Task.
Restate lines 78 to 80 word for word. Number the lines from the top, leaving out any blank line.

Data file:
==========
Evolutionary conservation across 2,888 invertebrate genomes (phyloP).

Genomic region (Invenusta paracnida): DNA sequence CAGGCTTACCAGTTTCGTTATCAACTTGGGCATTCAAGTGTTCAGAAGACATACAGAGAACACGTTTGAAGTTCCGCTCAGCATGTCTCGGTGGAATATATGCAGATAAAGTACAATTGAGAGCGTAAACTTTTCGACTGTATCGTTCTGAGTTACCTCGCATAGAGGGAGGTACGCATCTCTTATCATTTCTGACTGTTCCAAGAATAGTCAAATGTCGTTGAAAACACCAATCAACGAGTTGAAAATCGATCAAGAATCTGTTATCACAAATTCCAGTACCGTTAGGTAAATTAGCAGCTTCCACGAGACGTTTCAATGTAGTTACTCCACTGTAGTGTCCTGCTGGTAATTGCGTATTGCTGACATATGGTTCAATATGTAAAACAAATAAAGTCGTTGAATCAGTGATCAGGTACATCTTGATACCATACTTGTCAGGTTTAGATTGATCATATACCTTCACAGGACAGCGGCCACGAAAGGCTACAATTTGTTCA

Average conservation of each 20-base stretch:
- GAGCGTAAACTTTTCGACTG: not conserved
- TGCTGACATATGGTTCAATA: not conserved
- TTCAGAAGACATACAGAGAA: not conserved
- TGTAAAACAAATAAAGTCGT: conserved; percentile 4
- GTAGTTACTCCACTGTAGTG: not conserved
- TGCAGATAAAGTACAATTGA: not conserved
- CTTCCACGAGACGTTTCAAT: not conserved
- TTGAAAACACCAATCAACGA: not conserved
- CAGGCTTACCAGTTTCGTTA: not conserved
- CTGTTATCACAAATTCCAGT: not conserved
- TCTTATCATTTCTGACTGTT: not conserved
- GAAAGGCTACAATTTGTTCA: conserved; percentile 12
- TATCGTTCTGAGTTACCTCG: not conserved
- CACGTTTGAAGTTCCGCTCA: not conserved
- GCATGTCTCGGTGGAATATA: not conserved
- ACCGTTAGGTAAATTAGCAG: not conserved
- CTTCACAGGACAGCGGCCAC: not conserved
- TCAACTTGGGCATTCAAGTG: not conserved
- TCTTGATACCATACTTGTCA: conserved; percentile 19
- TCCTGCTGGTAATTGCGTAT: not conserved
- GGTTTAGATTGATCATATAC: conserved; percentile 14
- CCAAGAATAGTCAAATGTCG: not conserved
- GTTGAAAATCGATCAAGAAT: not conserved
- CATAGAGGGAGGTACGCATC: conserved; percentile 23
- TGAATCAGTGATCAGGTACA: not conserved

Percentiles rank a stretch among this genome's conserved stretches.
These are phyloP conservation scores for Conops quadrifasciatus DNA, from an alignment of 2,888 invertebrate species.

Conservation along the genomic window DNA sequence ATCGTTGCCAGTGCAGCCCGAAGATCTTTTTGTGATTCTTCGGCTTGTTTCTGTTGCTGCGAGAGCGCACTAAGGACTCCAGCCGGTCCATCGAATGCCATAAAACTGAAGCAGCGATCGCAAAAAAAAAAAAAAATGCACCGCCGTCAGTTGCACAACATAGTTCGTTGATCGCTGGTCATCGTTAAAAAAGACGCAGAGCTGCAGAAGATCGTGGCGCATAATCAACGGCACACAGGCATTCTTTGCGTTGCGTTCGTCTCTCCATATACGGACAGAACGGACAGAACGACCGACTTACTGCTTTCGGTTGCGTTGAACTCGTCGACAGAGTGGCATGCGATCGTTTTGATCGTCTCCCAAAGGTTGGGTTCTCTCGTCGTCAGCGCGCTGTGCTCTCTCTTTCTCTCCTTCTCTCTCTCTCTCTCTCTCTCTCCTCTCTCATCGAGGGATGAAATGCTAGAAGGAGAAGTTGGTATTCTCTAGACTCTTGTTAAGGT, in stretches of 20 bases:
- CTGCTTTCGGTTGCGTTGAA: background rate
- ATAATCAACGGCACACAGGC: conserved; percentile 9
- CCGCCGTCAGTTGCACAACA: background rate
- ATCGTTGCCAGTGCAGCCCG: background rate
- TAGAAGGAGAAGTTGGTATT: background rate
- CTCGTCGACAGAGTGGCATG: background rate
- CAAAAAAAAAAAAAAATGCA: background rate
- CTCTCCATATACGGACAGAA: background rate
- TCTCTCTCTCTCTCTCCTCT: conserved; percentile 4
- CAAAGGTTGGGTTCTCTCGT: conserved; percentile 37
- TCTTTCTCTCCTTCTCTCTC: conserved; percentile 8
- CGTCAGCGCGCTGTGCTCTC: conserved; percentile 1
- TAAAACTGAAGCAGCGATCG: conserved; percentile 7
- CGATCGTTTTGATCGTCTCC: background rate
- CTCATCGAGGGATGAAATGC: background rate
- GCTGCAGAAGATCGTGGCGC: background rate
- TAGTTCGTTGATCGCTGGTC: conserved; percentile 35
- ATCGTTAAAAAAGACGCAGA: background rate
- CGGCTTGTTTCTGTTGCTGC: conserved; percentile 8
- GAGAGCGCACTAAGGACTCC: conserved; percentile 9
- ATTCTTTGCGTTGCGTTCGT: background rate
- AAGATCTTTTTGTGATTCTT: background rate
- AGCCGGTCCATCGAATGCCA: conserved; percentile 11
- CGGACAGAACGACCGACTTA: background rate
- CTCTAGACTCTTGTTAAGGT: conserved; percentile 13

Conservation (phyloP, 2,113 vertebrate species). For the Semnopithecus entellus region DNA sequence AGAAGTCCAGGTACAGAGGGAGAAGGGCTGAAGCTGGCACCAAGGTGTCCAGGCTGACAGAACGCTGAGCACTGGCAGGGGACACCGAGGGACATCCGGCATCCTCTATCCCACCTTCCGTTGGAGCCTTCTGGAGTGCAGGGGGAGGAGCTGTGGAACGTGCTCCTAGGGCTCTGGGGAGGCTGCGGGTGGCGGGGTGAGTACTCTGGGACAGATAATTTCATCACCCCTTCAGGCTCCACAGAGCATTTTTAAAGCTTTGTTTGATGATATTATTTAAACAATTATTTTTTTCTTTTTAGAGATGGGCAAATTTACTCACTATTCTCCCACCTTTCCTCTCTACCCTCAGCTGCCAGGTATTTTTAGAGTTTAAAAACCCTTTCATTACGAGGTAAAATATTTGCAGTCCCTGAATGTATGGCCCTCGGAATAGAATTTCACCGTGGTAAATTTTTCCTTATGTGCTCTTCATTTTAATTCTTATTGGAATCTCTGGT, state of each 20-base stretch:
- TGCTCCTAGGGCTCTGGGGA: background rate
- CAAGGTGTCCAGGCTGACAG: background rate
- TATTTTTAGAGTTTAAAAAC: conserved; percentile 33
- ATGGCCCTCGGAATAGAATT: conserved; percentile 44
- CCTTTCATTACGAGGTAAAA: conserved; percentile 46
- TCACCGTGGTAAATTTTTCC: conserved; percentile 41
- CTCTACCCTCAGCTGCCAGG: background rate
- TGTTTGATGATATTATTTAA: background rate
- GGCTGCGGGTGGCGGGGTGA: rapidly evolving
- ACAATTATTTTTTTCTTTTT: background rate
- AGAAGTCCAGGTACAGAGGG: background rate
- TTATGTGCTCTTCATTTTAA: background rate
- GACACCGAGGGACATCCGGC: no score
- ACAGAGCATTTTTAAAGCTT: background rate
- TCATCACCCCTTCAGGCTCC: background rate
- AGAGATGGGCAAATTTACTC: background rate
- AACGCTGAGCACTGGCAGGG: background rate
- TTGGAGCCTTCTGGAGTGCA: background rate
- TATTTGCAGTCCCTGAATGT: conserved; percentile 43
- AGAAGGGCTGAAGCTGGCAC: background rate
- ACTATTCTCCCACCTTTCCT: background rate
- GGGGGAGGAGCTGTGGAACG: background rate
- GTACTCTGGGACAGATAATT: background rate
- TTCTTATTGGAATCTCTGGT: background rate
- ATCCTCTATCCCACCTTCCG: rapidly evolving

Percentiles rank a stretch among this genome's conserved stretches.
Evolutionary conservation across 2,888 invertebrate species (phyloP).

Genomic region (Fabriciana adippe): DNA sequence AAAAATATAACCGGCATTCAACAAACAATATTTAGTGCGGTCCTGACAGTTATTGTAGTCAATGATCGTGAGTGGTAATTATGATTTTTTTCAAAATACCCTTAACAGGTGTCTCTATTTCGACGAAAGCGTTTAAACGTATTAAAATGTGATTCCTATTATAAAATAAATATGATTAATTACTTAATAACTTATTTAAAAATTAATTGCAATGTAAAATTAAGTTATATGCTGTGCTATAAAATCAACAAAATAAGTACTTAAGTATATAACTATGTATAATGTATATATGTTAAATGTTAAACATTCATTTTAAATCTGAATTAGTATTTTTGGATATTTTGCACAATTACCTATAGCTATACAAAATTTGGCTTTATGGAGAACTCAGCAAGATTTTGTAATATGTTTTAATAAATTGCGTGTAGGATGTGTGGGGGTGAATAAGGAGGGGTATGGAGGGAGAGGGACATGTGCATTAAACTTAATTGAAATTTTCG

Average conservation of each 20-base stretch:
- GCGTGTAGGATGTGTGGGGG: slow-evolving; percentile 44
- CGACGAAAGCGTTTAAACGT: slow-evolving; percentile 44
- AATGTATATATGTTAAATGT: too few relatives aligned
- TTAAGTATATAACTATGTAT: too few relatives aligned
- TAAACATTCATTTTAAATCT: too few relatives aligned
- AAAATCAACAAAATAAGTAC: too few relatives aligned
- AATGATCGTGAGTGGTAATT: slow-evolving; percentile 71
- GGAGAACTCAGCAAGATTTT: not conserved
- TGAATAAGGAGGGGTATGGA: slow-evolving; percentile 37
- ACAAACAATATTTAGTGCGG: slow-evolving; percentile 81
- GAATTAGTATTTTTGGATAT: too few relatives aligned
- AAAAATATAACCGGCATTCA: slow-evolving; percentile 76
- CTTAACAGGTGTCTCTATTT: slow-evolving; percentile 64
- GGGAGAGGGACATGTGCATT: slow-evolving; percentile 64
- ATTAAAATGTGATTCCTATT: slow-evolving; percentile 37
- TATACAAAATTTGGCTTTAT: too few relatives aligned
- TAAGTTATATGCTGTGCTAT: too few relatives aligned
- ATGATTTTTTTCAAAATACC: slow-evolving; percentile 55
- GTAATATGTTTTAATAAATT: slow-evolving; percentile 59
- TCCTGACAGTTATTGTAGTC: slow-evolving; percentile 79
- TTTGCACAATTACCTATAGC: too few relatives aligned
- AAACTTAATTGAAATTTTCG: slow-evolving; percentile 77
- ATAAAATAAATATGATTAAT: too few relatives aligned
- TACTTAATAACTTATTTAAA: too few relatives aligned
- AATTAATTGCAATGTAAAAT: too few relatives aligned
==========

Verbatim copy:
- ACTATTCTCCCACCTTTCCT: background rate
- GGGGGAGGAGCTGTGGAACG: background rate
- GTACTCTGGGACAGATAATT: background rate